There is a lot more of malice a USB-connected peripheral can do than a mere medium in a drive.

Eldakka (profile) says:

Re: Re: The problem isn't...

I think ACs point is that SOMETHING (whether it be the OS or the firmware of the host computer itself) on the host system has to initiate the running of whatever is on the USB stick, whether that be loading the USB sticks firmware or executing code on a filesystem on the stick (Autoplay), SOMETHING on the host computer has to initiate that. The USB stick’s firmware isn’t magical and can’t just make the host computer start loading the USB stick firmware. The host computer has to in some way allow that to happen.

So, the problem ISN’T the USB stick, it’s the host system that allows a USB stick to run arbitrary code, whether in USB firmware or on a USB filesystem, without any sort of security checks.

Anonymous Coward says:

Re: Re: Re: The problem isn't...

There’s multiple issues at play, first the OS has to support the USB standard, which allows for this sort of crap to happen, unsigned firmware. Second, USB vendor devices don’t implement Certificate chains and signed firmware, yes a type of DRM to prevent hackers from manipulating the firmware on the USB device.
Here’s a link to the full specs: http://www.usb.org/developers/docs/usb_31_052016.zip

So I would say it’s a failure at the specification part, specifically:
“All Enhanced SuperSpeed devices share their base architecture with USB 2.0. They are required to carry information for self-identification and generic configuration. They are also required to demonstrate behavior consistent with the defined Enhanced SuperSpeed Device States.”

Thus the firmware decides what to run, what device it is, and how it works. So anyone can create an unsigned firmware and make it run by default. There are of course limitation you can place on any OS, like root/admin permissions in Linux, OSX, and Windows to allow for network access, or access to specific files, but you might remember how well the Vista pop-ups went on desktop Windows, given Linux users usually are more forgiving on security prompts, and probably more likely to read it.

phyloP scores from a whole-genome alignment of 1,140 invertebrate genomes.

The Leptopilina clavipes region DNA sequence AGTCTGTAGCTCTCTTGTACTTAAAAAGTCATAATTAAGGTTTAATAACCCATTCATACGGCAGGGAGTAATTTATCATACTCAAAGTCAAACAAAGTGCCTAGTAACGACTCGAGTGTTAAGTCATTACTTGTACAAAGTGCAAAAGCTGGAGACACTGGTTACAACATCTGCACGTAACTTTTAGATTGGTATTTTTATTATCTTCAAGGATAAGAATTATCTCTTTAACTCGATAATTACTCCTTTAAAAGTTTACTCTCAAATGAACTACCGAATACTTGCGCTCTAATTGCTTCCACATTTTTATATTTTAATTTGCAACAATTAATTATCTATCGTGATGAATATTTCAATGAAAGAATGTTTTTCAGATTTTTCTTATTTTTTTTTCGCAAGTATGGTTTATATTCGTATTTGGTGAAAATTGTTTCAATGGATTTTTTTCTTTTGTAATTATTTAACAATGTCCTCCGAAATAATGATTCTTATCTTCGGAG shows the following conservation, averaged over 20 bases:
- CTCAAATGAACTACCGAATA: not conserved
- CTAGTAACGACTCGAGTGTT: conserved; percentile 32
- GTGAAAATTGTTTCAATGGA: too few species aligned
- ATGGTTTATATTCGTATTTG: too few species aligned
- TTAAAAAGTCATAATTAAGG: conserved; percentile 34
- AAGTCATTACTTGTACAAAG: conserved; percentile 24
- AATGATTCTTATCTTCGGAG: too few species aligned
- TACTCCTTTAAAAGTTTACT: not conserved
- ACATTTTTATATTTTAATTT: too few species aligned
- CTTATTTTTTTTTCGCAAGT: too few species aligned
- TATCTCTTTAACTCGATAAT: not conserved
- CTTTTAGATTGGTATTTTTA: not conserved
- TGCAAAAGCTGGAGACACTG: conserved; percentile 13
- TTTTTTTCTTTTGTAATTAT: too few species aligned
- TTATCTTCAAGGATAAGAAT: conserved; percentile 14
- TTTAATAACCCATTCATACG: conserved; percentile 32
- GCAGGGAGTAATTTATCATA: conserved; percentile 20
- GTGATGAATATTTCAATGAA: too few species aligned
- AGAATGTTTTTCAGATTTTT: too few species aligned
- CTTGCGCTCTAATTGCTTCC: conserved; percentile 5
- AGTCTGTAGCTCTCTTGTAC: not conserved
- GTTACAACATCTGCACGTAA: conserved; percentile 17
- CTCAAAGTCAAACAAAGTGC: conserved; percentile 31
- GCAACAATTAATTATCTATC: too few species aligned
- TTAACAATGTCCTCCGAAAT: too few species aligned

Anonymous Coward says:

Re: Re: Re:2 The problem isn't...

I guess I should clarify, even with signed certs, I could still purchase applehardwarecompany.com, and probably fool 99% of the general public on a third party USB C charger that could ask for sudo rights when plugged in. Sadly, this is just the knowledge of the public, but at least I would probably get locked down quicker by Apple, Inc.

Anonymous Coward says:

USB flash disk with malware microcode

can present itself as USB HID (read *keyboard* and/or *mouse*) to *any* OS: Microsoft, Linux, Mac OS.

If you can come up with a string of characters to type that can hack all of these OS’s, then you can take them all over.

So far, there is *no* fix for this, since there’s no way for an OS to tell the difference between an actual keyboard/mouse or a hacked flash drive masquerading as a keyboard/mouse.

Anonymous Coward says:


Serious question, since Credit card details, SSNs, et al were included in emails, did the DNC violate any State laws for PCI? While I know there isn’t any federal laws, I do know many state’s have enacted further restrictions, and this is definitely pretty bad.

The USB deal is imho rather trivial, hell, IBM was noted to distributed malware to a security conference in 2010, and it’s happened many times since then.

TheirJustFollowingFBIAdvice says:

They weren't hacked, the FBI recommends no encruption and backdoors

Perhaps it’s time to redefine what being hacked means.
The FBI over the recent years says Encryption is bad, they recommend backdoor passwords for those in the intelligence business.

So by their own logic, the DNC wasn’t hacked, it followed their own security recommendations.

I know, sassy response but it’s the new reality that the DOJ-FBI suggest right? Right? AmIRight?